The key takeaway from the third day of an unprecedented four days of a public hearing at the Department of Labor (DOL) to discuss its proposed best interest fiduciary rule:
While it’s no surprise that industry has continued to claim DOL’s proposal is “unworkable” in an attempt to kill or gut the rule, leading labor, retirement, and investor protection organizations have made clear that it’s a strong rule critical to protecting Americans’ retirement security.
“While a fiduciary standard would require market adjustments, giving conflict-free retirement advice is not unworkable. Thirty million investors are currently served by registered investment advisers who manage $67 trillion under a legal obligation to serve the best interest of their clients. And, increasingly, firms are using technology to offer advice under a fiduciary standard at a fraction of the cost of the conflicted advice available today,” – Joe Valenti, Director of Consumer Finance, Center for American Progress.
“We believe the Department has hit the ‘sweet spot’ with this proposal – finding a middle ground that protects retirement investors while also accommodating the reasonable and legitimate concerns of the financial industry,” – Maria Freese, Senior Policy Advisor, Pension Rights Center
“Some financial industry representatives claim these exemptions are unworkable. Here again, what they seem to be saying is it would be unworkable to provide advice that is in the best interests of their clients,” – Richard G. Thissen, National Active and Retired Federal Employees Association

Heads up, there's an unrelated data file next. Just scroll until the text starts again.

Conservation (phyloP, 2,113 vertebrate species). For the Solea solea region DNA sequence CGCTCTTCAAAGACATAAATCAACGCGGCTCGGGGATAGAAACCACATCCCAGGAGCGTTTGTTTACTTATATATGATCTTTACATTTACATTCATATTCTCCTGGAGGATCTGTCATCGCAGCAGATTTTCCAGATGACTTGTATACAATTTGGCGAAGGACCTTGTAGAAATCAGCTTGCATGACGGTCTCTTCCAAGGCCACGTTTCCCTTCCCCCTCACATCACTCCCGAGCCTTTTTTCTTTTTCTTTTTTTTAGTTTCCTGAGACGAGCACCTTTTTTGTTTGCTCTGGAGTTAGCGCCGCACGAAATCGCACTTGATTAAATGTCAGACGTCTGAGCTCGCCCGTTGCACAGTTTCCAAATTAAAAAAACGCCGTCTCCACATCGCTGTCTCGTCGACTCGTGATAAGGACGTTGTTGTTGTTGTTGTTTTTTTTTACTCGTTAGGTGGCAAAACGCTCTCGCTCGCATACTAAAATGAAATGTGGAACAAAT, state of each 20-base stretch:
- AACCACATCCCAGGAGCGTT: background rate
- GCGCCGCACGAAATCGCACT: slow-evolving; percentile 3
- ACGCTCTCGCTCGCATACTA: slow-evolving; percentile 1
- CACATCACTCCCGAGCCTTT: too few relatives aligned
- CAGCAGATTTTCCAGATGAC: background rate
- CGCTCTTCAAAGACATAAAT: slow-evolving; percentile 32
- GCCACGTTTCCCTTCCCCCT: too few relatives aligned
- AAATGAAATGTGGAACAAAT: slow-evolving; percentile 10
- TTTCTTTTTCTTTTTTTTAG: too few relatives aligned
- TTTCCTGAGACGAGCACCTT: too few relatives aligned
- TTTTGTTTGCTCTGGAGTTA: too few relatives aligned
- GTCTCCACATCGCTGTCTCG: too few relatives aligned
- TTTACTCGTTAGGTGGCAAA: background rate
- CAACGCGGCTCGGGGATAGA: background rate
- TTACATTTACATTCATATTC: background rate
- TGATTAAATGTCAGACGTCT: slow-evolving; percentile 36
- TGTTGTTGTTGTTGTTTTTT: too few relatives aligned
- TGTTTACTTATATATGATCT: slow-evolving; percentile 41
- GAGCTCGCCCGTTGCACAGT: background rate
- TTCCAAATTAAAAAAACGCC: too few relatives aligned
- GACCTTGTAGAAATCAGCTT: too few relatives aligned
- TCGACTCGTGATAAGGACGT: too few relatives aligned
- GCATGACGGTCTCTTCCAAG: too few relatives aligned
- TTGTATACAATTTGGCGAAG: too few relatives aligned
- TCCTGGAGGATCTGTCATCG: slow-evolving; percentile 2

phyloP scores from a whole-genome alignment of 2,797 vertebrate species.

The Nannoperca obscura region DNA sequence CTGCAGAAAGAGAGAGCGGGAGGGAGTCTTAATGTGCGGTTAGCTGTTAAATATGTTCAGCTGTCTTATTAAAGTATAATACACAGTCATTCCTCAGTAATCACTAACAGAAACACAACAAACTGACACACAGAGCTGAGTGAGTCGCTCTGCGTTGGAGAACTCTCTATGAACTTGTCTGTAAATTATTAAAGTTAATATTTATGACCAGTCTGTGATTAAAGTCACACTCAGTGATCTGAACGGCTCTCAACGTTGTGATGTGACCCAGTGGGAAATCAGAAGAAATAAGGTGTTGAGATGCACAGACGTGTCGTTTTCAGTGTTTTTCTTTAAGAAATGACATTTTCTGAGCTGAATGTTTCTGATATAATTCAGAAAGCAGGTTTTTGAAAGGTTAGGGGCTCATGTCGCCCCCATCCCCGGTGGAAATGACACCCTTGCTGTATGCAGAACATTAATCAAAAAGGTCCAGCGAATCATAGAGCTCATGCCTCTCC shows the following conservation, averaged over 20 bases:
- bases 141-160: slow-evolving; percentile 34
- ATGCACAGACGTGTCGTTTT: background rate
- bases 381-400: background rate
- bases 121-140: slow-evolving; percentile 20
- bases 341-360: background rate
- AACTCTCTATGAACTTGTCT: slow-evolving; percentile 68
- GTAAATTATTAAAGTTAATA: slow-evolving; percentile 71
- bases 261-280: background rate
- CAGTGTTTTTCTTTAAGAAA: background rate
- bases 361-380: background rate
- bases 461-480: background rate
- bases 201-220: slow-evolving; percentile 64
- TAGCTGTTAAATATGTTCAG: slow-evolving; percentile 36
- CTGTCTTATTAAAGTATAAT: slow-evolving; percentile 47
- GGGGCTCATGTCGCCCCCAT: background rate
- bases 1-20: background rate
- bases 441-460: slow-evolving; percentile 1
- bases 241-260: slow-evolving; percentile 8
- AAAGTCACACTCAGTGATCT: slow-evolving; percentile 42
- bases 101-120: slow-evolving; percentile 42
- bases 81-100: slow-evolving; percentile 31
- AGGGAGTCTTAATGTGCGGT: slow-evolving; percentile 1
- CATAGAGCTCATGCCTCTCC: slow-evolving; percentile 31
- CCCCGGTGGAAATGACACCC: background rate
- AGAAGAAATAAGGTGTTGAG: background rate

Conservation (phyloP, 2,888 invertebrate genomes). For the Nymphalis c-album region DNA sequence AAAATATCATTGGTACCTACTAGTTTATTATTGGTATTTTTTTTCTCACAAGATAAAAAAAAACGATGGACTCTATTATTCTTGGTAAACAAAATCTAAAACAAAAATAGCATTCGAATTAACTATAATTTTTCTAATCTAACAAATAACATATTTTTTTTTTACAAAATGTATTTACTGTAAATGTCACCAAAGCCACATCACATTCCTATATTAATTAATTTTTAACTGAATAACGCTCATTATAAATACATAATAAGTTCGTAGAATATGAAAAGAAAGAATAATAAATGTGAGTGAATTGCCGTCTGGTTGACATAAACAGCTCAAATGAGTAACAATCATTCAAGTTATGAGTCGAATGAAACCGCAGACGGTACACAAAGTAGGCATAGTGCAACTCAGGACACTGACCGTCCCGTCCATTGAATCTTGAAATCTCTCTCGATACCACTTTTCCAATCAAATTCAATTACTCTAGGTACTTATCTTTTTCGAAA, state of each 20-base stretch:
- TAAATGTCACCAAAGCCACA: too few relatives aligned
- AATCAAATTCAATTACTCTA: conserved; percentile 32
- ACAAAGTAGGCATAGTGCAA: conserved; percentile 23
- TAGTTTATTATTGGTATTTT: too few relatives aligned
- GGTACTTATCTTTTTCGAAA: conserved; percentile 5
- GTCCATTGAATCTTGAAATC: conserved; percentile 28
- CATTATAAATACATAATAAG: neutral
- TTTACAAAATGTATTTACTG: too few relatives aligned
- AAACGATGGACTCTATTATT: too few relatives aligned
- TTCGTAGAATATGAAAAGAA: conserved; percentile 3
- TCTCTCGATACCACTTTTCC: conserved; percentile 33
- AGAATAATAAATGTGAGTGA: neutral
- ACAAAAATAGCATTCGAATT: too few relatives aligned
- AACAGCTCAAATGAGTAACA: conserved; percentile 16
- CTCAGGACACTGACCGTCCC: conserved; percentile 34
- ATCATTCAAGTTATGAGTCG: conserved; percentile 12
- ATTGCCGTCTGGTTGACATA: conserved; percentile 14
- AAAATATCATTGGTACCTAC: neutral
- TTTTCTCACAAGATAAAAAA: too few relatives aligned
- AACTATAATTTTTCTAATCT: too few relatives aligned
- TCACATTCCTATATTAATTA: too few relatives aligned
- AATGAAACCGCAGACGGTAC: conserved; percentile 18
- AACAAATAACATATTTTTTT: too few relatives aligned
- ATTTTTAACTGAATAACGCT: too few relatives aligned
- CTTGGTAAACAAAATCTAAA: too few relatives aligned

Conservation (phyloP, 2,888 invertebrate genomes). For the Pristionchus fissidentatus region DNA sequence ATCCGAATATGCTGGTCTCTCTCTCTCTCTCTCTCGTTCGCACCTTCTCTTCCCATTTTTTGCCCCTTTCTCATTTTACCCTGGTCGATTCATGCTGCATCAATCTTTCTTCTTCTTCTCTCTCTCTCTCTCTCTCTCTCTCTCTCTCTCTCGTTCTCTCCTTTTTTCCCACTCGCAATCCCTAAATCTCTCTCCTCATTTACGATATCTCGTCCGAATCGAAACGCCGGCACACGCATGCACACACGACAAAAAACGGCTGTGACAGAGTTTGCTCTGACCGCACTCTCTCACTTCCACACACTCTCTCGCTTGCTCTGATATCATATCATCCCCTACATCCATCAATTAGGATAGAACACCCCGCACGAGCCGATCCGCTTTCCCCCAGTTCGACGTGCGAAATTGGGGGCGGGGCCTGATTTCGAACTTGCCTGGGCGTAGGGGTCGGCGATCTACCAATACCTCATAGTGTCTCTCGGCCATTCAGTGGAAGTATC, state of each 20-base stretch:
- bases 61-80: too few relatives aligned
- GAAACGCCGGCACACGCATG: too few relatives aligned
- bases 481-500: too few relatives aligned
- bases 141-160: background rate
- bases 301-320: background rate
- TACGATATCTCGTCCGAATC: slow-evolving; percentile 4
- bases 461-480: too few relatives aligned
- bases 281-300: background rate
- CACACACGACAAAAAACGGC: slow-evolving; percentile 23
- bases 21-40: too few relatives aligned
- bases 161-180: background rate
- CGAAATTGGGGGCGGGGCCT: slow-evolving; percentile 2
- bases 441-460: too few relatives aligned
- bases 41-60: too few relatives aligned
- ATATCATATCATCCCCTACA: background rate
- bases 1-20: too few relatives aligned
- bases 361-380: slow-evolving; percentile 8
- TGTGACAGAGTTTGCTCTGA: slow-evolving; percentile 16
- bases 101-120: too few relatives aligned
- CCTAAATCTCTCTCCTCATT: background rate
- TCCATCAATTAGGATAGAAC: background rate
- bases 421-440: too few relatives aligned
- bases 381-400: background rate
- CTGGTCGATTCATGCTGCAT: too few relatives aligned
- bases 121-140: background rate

“The Department of Labor must not weaken or reverse this rule in the face of criticism by those who profit from conflicted financial advice,” – Marcus Stanley, Policy Director, Americans for Financial Reform
“The DOL proposal is workable, it is doable, and by the way, it is profitable,” – Kate McBride, Chair, Committee for the Fiduciary Standard
Nothing from today’s hearing has changed the fact that the DOL has all the information it needs to quickly move forward to finalize this rule and give workers and retirees the unbiased, conflict-free advice they expect and deserve to build a secure retirement.